Tuesday, April 11, 2017

Environmental impact of Trash Compactors

full landfill
Trash compactors have been in use in homes since the 1960's. Often, people use them thinking there might be environmental benefits to them. If your trash is smaller, won't it take up less space in a landfill?

The true answer to this question is that the weight and contents of trash have much more to do with its longevity in a landfill than its volume. Compacted Styrofoam still lasts for as many centuries as it does when not compacted. Crushed glass is more of a danger to you handling your garbage bags, and it still takes up space. In fact, organic matter has a tendency to break down even more slowly when compacted, rather than when exposed to the air.

There is also the energy use of the compactor to consider, as well as the environmental impact of their production. Energy used in these processes, as well as the collection and fashioning of materials used, all have an environmental impact, often causing a carbon foot print that you might be better off not creating.

Far better green solutions include composting food matter and organic waste. Use compostable or recyclable bags in a regular garbage bin if you want to be as green as possible. Recycle all materials that can be. Reuse bags, bottles, and jars rather than throw them away. Always remember, the best trash is the trash you don't make. When you consider Reduce, Reuse, and Recycle, it should always be in that order.

If you are charged for your trash collection by volume, you might save a little money on collection fees, so there might be monetary savings with a compactor. However, one should take into consideration the cost of the machine, installation costs, and energy costs before realizing any sort of savings from an industrial trash compactor.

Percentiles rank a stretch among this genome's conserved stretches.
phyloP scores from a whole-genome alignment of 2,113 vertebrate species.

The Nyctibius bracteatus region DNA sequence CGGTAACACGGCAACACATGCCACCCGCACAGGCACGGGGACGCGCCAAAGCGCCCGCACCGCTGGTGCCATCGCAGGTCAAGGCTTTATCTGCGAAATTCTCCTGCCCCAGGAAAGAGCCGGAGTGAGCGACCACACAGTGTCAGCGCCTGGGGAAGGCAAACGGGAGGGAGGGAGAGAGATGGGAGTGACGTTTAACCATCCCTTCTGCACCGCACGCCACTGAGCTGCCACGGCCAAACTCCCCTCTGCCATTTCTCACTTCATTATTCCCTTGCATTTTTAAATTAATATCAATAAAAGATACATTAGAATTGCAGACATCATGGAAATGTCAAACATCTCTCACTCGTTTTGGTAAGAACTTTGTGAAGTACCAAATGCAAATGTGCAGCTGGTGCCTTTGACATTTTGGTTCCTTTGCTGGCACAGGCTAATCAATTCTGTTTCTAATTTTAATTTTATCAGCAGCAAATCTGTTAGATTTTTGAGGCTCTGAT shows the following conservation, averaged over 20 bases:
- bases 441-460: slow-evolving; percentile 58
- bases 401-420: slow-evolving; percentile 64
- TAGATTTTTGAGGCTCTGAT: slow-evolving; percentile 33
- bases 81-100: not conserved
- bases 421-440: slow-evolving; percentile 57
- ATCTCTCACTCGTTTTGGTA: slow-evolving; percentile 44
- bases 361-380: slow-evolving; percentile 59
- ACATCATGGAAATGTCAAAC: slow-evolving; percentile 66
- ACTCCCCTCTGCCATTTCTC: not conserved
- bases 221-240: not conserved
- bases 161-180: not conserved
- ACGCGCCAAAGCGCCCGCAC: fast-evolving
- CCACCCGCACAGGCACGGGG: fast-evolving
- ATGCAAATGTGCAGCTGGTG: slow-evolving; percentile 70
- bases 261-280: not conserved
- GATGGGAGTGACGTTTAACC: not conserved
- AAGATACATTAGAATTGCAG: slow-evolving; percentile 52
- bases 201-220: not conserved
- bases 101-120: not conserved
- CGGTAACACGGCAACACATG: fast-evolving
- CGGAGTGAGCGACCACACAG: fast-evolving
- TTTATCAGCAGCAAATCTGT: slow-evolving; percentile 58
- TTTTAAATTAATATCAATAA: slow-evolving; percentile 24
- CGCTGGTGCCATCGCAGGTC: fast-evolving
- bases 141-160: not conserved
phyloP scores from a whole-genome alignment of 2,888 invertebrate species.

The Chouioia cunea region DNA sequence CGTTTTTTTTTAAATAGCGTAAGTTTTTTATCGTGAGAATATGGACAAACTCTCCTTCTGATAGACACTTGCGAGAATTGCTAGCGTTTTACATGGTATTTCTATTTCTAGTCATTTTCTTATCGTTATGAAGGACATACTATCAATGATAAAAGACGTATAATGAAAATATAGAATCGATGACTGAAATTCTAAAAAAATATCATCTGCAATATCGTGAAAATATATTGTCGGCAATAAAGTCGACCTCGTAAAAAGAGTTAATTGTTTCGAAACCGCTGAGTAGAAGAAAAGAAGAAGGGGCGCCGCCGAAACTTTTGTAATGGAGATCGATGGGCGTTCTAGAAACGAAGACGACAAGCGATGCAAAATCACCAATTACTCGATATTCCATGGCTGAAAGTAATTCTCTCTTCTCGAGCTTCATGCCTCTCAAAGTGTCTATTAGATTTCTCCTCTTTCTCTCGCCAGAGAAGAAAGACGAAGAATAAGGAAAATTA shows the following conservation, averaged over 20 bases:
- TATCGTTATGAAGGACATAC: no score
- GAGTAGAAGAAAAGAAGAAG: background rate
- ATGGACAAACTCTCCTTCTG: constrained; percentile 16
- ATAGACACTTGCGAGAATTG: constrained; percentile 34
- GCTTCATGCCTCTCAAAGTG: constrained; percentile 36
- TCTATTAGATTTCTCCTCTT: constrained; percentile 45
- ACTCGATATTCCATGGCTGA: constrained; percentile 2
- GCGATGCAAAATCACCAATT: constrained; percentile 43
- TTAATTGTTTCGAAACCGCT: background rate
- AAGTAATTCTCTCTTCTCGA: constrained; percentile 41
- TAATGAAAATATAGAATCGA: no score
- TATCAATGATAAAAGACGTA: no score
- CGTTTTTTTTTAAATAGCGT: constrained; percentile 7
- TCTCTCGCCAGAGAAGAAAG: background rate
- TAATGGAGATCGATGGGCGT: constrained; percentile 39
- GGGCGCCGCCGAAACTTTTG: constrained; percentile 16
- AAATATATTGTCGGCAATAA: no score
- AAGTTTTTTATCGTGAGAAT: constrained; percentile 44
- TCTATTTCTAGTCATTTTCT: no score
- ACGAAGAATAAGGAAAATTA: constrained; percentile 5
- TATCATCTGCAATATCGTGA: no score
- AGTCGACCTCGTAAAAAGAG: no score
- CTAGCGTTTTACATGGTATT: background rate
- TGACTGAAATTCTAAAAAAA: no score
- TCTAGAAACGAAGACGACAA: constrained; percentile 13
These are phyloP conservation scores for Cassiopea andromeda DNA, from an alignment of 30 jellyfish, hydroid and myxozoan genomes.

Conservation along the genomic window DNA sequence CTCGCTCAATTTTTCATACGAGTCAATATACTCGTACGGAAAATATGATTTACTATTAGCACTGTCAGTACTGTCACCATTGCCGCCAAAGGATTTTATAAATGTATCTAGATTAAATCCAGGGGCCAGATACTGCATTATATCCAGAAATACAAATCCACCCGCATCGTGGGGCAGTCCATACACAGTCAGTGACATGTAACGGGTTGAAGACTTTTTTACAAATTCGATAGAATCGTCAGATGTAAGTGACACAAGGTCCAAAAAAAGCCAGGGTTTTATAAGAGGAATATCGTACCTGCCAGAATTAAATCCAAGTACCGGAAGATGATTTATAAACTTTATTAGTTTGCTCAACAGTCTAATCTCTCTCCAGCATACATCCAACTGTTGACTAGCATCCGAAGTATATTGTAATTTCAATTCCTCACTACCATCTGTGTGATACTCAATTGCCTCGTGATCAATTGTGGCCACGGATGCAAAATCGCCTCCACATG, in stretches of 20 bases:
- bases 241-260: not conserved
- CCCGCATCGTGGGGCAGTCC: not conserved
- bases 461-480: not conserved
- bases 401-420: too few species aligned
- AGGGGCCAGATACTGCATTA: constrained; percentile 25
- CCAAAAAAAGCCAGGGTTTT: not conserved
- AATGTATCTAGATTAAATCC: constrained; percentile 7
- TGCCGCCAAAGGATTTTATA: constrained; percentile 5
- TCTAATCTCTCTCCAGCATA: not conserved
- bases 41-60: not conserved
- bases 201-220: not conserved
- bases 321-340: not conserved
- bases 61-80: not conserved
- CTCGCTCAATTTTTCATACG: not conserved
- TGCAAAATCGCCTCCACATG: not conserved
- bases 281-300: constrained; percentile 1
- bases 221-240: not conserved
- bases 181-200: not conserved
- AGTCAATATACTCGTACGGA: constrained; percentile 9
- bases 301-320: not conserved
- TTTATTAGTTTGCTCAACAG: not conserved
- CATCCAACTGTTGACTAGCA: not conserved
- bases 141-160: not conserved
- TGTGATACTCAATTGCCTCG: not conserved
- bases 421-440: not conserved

There are other considerations as well. If a trash bag is completely compacted, it could weigh fifty pounds or more, making it difficult to handle. Many compactors use charcoal or fragrances to mask odor. Some people may have sensitivity, and it also adds another item to what you are placing in a landfill, especially the chemicals.

So perhaps you are better off without an industrial trash compactor, especially if environmental or green concerns are at the top of your list of interests.

Saturday, January 26, 2013

Where To Put Your Patio

Garden Patio with Hot Tub
Garden Patio with Hot Tub
(Photo credits: Hot Tub Barn)
Most houses can benefit from a seating area outside - but what do you need to consider?

1. Choose a sun facing aspect if possible. It’s not going to be much fun if you’ve built your beautiful patio and there’s not a ray to be had. Also think of what your lighting options will be.
2. Surfaces for your patio could include bricks, concrete slabs, frost resistant ceramic tiles, maybe even cobbles. Using a mixture of materials will give your patio real character.
3. Always remember to leave adequate spaces for plants.
4. You might want to consider a pergola for training climbing plants over. E.g Wisteria or even Wisteria or even grape vines.
5. Garden steps must be water resistant and sturdy using paving slabs or brick.
6. Use attractive pot plants to break up the patio scene.
7. Offer border climbers a finger hold by putting up trellis around your patio.

Thursday, June 28, 2012

Dealing With Neighborhood Crime

Physical Security?
Physical Security? (Photo credit: davidz)
No one wants to worry about burglary or crime when living in their homes. The sense of security violated by a break in can be devastating, and the possessions lost can be permanently damaging. Here are a few ways to improve your home security in a neighborhood to reduce the risk of a break in.

Security System - It can cost you a few dollars a month, but it will certainly pay off from the value of items that could potentially be stolen from you. Picking the right one can be tough, so gather a few options that are available, evaluate the kind of home and structure you already have, and make a decision as soon as possible.